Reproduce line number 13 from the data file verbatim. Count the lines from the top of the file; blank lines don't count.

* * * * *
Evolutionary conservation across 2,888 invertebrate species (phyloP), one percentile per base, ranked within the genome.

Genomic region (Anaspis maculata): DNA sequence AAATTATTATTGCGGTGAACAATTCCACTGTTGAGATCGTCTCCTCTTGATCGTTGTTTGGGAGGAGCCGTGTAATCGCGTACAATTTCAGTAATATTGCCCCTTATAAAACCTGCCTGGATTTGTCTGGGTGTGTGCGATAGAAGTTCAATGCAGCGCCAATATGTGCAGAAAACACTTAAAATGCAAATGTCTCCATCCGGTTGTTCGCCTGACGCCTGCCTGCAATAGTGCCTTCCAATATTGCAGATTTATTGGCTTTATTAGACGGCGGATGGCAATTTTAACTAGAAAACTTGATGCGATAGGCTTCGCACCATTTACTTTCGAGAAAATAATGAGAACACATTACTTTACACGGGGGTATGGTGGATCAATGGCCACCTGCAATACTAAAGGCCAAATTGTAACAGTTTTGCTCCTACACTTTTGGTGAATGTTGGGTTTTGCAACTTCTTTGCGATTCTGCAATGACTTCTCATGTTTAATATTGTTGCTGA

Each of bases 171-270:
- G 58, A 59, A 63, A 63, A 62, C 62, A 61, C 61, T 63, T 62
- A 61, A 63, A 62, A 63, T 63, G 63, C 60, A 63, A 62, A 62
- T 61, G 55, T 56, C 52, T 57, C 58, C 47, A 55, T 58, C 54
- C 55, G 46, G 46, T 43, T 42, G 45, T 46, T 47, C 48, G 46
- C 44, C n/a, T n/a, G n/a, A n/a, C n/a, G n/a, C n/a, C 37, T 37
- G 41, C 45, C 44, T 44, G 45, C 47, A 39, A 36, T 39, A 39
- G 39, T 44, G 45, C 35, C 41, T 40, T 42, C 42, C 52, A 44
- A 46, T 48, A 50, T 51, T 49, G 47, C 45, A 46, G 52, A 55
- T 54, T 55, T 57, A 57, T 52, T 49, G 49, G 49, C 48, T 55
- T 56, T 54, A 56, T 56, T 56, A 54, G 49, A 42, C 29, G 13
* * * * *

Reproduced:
- T 56, T 54, A 56, T 56, T 56, A 54, G 49, A 42, C 29, G 13